Momentum builds for new Ashland diversity commission
ASHLAND — The first reading of a proposed ordinance to create a Social Equity and Racial Justice Commission is tentatively scheduled for the April 20 Ashland City Council meeting.
The proposed new commission was last discussed at the March 2 meeting, when City Attorney David Lohman asked councilors to clarify the commission’s scope and authority before drafting ordinance language.
Councilor Gina DuQuenne, who intends to serve as council liaison to the new commission, said its formation is long overdue. The commission would operate as the living, working version of the Social Equity and Racial Justice resolution passed by the previous council, she said.
In council meetings, DuQuenne has pushed to create the commission swiftly, building on a preliminary framework supplied by Mayor Julie Akins — momentum somewhat counterbalanced by packed council meeting agendas and a cautious legal eye.
Akins’ outline defines a vision to “adopt anti-racist measures and draft a concrete plan to accomplish equity,” identify “systemic and systematic practices of racism, homophobia, sexism and classism,” assess historic marginalization of people of color and advocate for changes to “protect and promote racial and social opportunity, diversity, equity and unity.”
Akins proposed a seven-member commission of residents with backgrounds in relevant work, to be appointed by the mayor, according to council documents.
DuQuenne said through council and public discussions, some have brought forward concerns about whether white people would be welcomed onto a commission focused on social equity and racial justice.
“The answer is, ‘of course’ — diversity does include people who are white,” DuQuenne said.
For the new commission, DuQuenne said she envisions a similar relationship between the City Council, the commission and the public as she witnessed as a Housing and Human Services commissioner for the past seven years — a dedicated space for questions, presentations and thoughts on subjects of race and social equity.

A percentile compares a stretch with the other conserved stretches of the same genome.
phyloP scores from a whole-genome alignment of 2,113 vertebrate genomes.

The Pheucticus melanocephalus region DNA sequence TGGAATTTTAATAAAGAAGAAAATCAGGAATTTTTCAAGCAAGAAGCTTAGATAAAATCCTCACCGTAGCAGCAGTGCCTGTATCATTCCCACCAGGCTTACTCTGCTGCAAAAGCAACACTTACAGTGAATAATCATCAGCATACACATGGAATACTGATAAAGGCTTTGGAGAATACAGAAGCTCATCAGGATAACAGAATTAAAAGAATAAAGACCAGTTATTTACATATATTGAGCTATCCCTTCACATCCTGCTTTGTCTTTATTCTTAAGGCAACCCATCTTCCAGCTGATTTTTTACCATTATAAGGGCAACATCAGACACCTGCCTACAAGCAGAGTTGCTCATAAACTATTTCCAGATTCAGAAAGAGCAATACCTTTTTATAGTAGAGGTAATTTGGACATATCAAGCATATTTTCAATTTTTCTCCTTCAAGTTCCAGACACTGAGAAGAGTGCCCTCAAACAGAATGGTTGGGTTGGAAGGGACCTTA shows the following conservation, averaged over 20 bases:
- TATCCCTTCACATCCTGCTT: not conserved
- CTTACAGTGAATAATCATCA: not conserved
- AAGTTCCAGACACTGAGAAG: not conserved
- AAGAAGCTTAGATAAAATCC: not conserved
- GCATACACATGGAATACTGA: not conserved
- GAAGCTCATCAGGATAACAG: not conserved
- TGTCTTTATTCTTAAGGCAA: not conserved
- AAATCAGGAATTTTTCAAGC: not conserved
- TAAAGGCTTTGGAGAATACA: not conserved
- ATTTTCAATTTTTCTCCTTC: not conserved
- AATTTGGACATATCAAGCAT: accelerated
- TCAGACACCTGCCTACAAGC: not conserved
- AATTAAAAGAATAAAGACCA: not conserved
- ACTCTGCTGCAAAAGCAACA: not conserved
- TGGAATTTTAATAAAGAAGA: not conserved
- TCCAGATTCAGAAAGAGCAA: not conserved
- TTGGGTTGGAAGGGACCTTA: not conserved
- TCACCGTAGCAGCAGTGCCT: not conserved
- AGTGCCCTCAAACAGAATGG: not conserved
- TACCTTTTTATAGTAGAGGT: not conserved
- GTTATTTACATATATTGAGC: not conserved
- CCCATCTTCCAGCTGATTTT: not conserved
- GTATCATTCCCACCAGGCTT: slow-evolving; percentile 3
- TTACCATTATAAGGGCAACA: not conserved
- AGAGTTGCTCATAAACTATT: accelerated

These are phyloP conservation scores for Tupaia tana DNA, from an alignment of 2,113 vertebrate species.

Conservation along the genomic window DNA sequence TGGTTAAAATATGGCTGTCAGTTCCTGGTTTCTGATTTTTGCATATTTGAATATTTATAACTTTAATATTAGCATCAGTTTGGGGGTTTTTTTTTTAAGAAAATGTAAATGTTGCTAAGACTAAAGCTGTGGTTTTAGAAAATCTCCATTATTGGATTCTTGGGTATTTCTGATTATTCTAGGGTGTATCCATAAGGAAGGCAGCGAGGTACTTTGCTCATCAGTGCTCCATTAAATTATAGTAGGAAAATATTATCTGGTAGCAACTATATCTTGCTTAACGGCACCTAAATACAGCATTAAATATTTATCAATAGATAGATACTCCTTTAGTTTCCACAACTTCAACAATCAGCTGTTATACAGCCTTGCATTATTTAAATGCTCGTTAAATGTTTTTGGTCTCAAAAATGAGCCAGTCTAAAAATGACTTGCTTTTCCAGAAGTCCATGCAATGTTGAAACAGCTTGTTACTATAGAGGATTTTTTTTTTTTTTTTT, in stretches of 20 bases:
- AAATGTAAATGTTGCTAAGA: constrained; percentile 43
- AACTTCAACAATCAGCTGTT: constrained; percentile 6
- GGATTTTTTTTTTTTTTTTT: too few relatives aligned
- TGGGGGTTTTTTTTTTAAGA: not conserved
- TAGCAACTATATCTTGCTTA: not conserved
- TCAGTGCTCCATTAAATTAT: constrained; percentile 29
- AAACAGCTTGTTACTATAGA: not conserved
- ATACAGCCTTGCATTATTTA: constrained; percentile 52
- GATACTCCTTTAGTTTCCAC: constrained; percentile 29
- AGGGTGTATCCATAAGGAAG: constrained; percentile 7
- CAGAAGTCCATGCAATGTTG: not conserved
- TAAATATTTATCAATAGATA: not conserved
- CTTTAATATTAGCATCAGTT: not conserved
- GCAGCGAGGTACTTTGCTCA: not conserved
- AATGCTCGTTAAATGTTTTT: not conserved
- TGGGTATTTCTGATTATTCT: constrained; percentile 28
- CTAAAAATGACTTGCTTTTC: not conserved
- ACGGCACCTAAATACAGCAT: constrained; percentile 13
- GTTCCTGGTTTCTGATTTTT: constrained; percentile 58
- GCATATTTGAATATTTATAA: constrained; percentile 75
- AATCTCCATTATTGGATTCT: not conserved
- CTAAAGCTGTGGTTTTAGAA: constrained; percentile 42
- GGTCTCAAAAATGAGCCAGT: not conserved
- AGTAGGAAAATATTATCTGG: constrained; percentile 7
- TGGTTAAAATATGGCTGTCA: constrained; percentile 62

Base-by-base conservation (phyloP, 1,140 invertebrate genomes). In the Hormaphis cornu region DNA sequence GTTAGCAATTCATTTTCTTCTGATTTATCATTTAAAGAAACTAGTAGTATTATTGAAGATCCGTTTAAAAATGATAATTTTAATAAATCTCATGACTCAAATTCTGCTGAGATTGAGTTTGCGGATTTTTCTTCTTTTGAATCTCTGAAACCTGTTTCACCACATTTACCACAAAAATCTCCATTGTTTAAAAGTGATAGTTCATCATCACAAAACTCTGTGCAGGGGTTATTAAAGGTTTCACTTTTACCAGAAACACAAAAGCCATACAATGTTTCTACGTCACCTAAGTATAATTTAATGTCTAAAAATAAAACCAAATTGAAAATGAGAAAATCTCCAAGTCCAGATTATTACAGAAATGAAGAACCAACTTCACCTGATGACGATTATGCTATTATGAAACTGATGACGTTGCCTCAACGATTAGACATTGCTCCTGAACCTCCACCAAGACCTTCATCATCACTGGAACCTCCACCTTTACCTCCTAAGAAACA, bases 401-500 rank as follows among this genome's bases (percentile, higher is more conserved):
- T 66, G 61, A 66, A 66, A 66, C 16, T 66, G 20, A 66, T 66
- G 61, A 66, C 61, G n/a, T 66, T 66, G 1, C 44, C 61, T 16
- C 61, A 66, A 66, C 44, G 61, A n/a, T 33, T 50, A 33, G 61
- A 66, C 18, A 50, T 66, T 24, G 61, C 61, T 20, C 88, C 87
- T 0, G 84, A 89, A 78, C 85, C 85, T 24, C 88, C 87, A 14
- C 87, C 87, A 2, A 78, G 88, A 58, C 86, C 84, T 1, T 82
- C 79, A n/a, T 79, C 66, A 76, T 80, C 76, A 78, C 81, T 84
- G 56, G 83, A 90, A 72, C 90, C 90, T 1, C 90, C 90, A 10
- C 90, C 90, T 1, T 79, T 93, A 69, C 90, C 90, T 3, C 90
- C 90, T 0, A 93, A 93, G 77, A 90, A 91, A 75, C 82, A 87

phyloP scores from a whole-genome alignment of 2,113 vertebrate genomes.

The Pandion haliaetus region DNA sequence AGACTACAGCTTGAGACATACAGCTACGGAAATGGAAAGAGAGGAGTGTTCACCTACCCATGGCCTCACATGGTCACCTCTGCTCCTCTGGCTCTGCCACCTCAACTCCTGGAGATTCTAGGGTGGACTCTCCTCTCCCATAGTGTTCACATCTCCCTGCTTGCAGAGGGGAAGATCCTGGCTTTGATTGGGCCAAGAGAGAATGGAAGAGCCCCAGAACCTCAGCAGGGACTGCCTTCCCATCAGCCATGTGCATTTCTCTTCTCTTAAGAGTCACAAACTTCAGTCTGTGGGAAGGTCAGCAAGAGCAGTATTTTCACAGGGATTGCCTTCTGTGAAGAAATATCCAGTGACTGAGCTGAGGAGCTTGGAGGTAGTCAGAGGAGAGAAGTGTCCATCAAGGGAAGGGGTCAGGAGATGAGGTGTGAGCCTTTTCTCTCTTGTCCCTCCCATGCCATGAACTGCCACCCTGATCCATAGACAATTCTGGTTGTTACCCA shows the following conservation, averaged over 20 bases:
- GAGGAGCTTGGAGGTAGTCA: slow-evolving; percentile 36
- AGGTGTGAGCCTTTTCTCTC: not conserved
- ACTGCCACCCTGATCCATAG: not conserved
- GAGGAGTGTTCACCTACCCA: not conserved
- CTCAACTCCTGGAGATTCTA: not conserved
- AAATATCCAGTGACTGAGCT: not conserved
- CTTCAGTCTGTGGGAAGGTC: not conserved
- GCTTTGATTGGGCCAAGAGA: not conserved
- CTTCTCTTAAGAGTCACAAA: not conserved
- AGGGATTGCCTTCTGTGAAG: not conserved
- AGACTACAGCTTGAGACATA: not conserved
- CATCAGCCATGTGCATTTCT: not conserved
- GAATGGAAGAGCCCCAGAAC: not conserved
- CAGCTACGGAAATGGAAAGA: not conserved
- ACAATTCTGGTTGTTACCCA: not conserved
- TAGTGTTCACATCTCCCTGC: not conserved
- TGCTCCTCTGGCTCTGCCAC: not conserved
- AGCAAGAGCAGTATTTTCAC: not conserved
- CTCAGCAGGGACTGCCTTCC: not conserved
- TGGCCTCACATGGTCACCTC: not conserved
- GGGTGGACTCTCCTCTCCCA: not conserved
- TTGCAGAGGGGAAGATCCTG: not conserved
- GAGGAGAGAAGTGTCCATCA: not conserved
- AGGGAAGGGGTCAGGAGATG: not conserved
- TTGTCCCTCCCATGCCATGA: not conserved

“This is a no-brainer and it needs to be put in place,” DuQuenne said. “If we are going to be this city that is all welcoming and accepting and this diverse community, then we need to walk the walk and talk the talk.”
Diversity, equity and inclusion values continue to gain momentum in the Rogue Valley, as the city of Medford’s Multicultural Commission recently announced a new name and renewed set of goals.
According to commission Chair Marta Tarantsey, the group voted and approved a name change to the Commission for Access, Diversity, Equity and Inclusion (CADEI) at its regular meeting Tuesday. The name change will go through Medford City Council for final approval.
“The primary focus of CADEI is engagement, outreach, best practice sharing and working as a channel for the community to communicate questions, issues, concerns and ideas to their respective government,” Tarantsey said.
Medford City Councilor Kevin Stine served as liaison to the Multicultural Commission in 2015. Stine said recently the council has endeavored to better utilize the commission as a guiding force in the city’s long-term goals to incorporate diversity of age, background and race, and help bridge socioeconomic tensions embedded in the city’s geography.
The commission’s input will inform decisions on budget, planning, public safety and generally how the city spends its money, he said, by helping the City Council to better understand issues facing residents with drastically different circumstances than nine elected councilors represent.